Over 80% patients had a CR or PR maintained for the duration of follow-up (Figure 1). Four patients (8%) were defined as non-responders on study entry, but they were enrolled as givinostat provided them with benefit from disease-related symptoms and/or hematological parameters. Interestingly, overall response was higher in patients treated with givinostat monotherapy (97%) compared to those who received concomitant hydroxyurea (80%). Moreover, a reduction in mean JAK2 V617F allele burden was observed at the majority of patients’ annual visits.

Figure 1. Responses to givinostat during follow-up1 

AE, adverse event; CR, complete response; NR, non-responder; ORR, overall response rate; PR, partial response.


The first interim analysis of this long-term study found that givinostat demonstrated a good safety and efficacy profile over 4 years, supporting its long-term use in patients with PV. Limitations of the study included its ongoing nature; thus patients were at different stages of treatment at the cut-off with full 4- and 5-year data unavailable for all patients. In addition, only patients who had previously achieved clinical benefit with givinostat were included, with no comparator arms.

One of the study authors, MPN Hub Steering Committee member Alessandro M. Vannucchi, discussed the findings below.

Expert Opinion

Current treatment of patients with polycythemia vera (PV) has significantly improved over the last years, following the understanding of the molecular basis of disease, characterized by an almost universal association with JAK2 mutation. There are currently two approved drugs for PV, the JAK1/JAK2 inhibitor ruxolitinib for patients resistant or intolerant to hydroxyurea, and ropeginterferon for those without splenomegaly in need of cytoreduction. Yet, the impact of these treatments on the natural history of PV remains unclear, and both suffer from side effects, leaving some clinical needs still unmet.

Givinostat is a histone-deacetylase inhibitor (a group of enzymes involved in DNA regulation) that is preferentially active against JAK2 V617F-mutated progenitor cells and proved able to control blood cell counts, reduce phlebotomy requirements or the needed dose of hydroxyurea, and improve symptoms, in 3 pilot studies in patients with PV, overall documenting remarkable safety profile. The study published by Alessandro Rambaldi and coworkers in Blood Cancer Journal reports on a cohort of 51 patients with PV who were treated with Givinostat for a mean of 4 years as extension phase from the 3 pilot studies. Results confirmed the substantial safety of Givinostat as well as its long-term efficacy, with greater than 80% of the patients having clinical and hematologic responses to the drug. These findings are particularly important as a randomized phase III study with givinostat is planned to start mid-2021, and results might hopefully lead to new therapeutic option for patients with PV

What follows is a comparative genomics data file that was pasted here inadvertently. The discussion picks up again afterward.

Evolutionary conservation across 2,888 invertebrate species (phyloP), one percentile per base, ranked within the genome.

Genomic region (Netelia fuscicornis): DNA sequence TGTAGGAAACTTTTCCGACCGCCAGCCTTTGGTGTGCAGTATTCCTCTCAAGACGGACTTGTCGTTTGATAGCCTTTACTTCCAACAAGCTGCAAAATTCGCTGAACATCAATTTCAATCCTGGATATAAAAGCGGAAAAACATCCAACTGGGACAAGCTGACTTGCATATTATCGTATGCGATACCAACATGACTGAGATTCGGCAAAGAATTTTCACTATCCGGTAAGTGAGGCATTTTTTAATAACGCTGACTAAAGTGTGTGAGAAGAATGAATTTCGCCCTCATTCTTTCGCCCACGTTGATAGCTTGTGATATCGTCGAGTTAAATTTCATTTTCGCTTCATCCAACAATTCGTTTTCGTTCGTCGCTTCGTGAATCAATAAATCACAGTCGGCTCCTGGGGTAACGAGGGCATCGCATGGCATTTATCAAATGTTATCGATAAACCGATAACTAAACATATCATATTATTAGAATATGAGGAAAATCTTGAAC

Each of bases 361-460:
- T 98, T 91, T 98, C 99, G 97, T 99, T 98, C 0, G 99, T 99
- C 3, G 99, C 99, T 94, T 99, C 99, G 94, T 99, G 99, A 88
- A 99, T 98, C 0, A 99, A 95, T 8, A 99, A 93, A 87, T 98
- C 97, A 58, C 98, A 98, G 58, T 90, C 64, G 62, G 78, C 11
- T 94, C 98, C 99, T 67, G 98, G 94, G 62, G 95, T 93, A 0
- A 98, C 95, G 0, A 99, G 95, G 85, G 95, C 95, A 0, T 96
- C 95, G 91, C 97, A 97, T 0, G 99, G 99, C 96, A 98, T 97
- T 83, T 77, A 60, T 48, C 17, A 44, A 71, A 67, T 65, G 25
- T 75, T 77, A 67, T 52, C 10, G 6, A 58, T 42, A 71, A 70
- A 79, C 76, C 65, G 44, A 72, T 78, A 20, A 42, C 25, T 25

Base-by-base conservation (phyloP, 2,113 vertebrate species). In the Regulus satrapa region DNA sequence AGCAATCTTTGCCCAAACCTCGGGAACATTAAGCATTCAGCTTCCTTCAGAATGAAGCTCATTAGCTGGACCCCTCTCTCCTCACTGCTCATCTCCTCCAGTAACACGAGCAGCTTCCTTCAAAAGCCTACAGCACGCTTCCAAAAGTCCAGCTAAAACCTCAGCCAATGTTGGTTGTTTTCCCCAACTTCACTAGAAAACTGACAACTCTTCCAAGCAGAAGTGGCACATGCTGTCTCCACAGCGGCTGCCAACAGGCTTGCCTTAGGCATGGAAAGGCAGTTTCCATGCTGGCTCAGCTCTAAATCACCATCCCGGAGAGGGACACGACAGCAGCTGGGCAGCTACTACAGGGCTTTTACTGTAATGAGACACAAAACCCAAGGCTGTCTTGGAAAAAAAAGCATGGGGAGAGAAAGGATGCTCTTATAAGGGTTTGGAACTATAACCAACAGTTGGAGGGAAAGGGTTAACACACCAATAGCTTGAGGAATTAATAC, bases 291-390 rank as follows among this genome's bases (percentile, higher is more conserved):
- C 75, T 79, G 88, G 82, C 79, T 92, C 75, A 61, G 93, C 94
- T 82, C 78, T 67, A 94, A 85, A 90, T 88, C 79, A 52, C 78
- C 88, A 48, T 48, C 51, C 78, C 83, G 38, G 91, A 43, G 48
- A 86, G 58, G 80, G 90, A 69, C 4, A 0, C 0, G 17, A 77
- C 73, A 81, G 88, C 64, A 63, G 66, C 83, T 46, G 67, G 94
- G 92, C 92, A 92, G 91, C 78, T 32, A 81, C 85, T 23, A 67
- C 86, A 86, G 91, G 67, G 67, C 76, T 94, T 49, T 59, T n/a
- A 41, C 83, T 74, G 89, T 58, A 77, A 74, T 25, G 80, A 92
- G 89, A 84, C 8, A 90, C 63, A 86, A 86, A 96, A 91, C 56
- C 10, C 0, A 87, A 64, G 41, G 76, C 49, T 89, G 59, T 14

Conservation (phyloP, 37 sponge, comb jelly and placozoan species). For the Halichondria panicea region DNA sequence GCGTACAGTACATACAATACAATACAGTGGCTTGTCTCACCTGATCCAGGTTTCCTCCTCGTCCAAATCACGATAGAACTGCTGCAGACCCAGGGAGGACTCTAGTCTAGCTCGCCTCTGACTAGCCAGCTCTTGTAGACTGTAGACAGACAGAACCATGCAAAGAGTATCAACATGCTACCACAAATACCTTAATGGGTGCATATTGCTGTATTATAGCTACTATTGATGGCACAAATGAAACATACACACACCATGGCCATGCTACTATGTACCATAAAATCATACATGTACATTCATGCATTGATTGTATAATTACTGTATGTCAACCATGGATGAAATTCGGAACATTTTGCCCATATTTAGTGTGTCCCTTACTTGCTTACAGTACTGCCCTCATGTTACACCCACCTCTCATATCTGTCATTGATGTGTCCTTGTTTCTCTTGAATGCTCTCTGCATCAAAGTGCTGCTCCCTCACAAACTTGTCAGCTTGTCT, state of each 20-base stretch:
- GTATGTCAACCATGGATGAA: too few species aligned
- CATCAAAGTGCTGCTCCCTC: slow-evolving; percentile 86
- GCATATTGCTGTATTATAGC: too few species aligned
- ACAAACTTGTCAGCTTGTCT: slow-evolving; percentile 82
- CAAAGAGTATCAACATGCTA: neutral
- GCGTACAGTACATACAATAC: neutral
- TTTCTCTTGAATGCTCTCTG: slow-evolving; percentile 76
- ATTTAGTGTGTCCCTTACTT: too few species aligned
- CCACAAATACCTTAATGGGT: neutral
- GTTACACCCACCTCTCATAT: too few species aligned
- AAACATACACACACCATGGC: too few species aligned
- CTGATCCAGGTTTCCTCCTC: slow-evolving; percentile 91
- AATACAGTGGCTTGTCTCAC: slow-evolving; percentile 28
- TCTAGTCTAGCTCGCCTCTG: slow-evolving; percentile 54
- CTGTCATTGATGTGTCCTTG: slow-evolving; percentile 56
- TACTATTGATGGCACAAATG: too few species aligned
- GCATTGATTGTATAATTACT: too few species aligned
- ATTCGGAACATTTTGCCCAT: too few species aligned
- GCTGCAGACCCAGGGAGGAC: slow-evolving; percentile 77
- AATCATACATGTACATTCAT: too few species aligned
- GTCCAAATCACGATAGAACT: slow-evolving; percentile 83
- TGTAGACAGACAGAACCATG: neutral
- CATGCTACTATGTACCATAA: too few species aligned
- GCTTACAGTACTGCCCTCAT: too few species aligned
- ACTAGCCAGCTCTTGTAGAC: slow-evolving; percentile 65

1. Rambaldi A, Iurlo A, Vannucchi AM, et al. Long-term safety and efficacy of givinostat in polycythemia vera: 4-year mean follow up of three phase 1/2 studies and a compassionate use program. Blood Cancer J. 2021;11(3):53. DOI: 1038/s41408-021-00445-z
  2. Rambaldi A, Dellacasa CM, Finazzi G, et al. A pilot study of the Histone-Deacetylase inhibitor Givinostat in patients with JAK2V617F positive chronic myeloproliferative neoplasms. Br J Haematol. 2010;150(4):446-55. DOI: 1111/j.1365-2141.2010.08266.x
  3. Finazzi G, Vannucchi AM, Martinelli V, et al. A phase II study of Givinostat in combination with hydroxycarbamide in patients with polycythaemia vera unresponsive to hydroxycarbamide monotherapy. Br J Haematol. 2013;161(5):688-94. DOI: 1111/bjh.12332
  4. Rambaldi A, Iurlo A, Vannucchi AM, et al. Safety and efficacy of the maximum tolerated dose of givinostat in polycythemia vera: a two-part Phase Ib/II study. Leukemia. 2020;34(8):2234-2237. DOI: 1038/s41375-020-0735-y